Four people were killed and 11 were rescued from waters off Miami Beach after the boat they were in capsized and started to sink on Wednesday, Oct. 23, officials said. Members of the U.S. Coast Guard inspected the boat after it was brought back to the Miami Beach station.
The captain of the smuggling boat that capsized off Miami Beach last week resulting in the deaths of four Haitian women has been indicted on alien smuggling and involuntary manslaughter charges, and five other men face charges in the incident, authorities said Friday.
The 24-count indictment returned by a federal grand jury Friday charges captain Naaman Davis, 53, and crewman George Lewis, 38, of the Bahamas with conspiracy to encourage and induce aliens to enter the United States resulting in death and encouraging and inducing aliens to enter the United States resulting in death, authorities said in a news release.
Davis is also charged with involuntary manslaughter and illegal re-entry into the United States, while Lewis is also charged with illegal re-entry into the United States by an aggravated felon, announced U.S. Attorney Wifredo Ferrer, Alysa D. Erichs, the Miami special agent in charge for U.S. Immigration and Customs Enforcement’s Homeland Security Investigations, and Rear Admiral John H. Korn, the commander of the 7th U.S. Coast Guard District.
The boat carrying 15 people in all capsized about seven nautical miles from Government Cut last Wednesday. When the Coast Guard found the boat, nine people were clinging to its side. The bodies of the four women, who have not been identified, were later found near the vessel.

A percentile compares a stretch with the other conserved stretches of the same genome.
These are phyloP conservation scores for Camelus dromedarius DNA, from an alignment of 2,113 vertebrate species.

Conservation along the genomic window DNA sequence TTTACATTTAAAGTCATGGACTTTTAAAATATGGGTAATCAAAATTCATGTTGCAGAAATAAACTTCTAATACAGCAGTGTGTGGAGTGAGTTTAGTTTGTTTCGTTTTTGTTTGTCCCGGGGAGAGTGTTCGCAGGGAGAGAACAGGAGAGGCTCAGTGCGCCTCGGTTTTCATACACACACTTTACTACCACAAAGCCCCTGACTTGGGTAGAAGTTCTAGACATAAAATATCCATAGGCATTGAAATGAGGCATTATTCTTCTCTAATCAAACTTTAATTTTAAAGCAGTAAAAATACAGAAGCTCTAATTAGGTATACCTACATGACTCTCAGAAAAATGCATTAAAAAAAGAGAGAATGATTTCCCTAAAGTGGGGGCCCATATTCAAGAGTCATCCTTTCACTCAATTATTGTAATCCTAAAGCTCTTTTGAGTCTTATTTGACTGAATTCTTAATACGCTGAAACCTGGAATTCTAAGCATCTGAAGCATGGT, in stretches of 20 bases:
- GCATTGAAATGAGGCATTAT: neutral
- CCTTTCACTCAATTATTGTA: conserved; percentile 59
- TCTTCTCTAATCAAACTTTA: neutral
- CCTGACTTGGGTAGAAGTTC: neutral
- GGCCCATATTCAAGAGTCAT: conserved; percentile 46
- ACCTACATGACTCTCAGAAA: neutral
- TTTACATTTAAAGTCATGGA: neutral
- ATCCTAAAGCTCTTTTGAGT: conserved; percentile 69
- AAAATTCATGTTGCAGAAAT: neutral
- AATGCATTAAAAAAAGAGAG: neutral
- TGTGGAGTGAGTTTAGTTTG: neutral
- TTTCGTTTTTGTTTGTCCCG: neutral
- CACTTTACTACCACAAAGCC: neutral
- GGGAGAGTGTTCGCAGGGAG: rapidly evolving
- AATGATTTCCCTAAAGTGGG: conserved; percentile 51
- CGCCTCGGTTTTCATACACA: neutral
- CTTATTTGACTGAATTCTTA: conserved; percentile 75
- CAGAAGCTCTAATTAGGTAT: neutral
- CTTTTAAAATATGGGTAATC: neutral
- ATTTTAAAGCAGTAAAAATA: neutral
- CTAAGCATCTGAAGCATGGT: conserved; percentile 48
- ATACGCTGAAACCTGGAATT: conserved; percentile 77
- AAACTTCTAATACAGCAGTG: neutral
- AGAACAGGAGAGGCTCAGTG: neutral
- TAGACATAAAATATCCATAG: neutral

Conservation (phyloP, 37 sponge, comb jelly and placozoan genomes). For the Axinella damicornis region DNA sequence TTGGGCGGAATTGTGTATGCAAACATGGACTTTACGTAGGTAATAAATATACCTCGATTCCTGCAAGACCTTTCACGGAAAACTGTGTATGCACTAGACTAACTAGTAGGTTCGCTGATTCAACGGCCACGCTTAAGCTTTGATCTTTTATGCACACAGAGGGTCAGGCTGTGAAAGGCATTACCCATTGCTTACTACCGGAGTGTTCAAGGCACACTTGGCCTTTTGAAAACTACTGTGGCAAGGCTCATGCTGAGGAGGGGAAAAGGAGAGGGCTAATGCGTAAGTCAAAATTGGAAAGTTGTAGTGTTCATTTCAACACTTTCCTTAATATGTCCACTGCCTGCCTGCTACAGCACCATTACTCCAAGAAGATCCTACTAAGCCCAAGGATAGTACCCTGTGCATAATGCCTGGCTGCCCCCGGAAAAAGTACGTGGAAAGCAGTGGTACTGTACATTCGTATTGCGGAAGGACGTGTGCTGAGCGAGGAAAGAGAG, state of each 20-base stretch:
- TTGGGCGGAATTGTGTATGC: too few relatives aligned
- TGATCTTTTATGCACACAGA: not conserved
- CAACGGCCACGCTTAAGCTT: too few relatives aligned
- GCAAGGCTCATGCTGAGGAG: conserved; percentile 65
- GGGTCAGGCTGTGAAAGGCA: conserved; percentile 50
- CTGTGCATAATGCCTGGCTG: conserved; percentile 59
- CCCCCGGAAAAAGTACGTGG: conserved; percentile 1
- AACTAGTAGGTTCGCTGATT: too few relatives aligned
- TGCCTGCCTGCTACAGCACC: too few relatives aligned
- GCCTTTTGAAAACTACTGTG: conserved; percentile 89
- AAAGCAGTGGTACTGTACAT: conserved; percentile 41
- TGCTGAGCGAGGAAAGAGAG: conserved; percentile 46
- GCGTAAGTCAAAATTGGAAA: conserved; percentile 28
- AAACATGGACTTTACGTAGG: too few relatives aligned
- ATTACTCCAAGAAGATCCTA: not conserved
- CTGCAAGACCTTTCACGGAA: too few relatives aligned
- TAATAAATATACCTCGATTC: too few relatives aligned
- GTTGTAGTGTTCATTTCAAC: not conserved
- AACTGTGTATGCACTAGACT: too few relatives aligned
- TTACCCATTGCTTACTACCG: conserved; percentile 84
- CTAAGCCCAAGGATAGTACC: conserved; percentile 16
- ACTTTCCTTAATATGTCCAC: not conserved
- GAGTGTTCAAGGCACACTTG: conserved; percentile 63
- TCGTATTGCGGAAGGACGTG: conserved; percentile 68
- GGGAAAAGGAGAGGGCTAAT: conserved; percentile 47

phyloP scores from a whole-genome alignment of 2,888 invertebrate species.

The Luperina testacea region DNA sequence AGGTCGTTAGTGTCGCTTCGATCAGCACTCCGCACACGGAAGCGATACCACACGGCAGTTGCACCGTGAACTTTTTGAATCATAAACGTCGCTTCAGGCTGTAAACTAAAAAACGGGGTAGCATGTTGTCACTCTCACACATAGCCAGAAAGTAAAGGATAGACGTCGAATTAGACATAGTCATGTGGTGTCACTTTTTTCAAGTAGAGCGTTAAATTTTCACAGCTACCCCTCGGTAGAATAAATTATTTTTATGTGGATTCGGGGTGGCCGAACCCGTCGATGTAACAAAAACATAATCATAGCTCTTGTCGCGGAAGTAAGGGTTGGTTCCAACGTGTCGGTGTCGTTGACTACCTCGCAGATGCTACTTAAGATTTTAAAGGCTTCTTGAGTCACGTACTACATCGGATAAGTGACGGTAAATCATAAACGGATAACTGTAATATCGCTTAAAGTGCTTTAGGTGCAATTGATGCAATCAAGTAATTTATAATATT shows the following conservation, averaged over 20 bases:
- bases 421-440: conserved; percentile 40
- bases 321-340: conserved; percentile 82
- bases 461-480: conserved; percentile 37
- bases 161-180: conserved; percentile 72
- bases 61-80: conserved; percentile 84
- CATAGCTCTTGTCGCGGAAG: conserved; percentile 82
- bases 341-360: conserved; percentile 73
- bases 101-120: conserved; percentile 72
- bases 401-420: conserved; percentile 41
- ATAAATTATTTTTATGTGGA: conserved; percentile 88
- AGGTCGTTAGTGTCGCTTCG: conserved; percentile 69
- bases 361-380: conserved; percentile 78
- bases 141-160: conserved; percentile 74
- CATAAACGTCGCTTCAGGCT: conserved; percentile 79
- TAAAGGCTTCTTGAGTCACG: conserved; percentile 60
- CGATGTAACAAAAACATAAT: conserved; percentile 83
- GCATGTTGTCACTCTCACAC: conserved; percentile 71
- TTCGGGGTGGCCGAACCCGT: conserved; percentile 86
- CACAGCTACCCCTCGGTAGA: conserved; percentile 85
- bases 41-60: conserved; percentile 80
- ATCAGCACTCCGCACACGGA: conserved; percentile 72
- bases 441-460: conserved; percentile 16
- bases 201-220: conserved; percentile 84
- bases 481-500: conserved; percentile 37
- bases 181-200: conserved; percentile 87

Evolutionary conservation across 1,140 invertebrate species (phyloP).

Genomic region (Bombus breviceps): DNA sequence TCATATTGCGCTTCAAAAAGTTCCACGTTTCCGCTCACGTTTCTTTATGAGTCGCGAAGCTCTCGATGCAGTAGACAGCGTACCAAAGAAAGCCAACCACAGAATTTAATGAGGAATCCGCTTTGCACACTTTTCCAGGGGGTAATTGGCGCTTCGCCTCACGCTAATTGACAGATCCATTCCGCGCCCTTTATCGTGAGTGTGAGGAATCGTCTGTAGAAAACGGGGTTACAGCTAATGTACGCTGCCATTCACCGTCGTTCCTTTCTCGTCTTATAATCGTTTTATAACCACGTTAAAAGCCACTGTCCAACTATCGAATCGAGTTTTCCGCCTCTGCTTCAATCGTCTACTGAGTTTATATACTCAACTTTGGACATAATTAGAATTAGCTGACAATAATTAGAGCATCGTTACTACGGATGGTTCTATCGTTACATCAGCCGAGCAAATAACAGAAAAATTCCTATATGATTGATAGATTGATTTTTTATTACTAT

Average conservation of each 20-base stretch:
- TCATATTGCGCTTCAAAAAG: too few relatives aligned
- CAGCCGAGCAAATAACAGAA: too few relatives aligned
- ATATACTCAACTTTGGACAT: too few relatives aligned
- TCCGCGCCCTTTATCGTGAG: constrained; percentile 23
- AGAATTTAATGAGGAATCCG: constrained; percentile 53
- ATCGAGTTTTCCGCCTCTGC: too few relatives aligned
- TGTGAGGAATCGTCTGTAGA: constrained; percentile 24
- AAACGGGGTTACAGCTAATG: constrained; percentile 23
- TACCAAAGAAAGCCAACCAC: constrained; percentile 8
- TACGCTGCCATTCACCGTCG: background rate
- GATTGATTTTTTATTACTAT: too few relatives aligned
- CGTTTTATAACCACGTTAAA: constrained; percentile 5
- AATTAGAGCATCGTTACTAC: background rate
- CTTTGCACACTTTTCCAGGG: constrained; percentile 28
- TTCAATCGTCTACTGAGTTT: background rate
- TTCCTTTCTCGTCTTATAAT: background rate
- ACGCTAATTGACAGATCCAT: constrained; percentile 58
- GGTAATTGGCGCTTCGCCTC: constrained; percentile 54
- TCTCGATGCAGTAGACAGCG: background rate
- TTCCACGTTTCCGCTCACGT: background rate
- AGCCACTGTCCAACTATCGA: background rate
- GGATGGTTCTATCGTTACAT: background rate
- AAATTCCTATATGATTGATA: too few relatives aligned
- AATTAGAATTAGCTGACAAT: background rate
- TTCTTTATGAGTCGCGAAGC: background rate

Authorities said the boat left from the Bahamas with people aboard from three countries, including Jamaica. None of the people involved in the smuggling operation had permission to enter the U.S.
Four Haitians who were rescued were later released from U.S. immigration custody, a U.S. Immigration and Customs Enforcement spokesman said this week.
Three men who were on board – Matthew Williams, 30, Everton Jones, a.k.a. Everton Bryce, 40, and Kenard Hagigal, 35, all of Jamaica – were charged with illegal re-entry into the United States by an aggravated felon. Another passenger, Sean Gaynor, 37, of Jamaica, was charged with illegal re-entry into the United States.
If convicted, Davis and Lewis face a maximum sentence of life in prison or death, authorities said. Williams, Jones, Bryce, and Hagigal face up to 20 years in prison if they are found guilty, while Gaynor faces a maximum sentence of two years in prison if he is convicted.
It wasn’t immediately known whether the defendants have attorneys.
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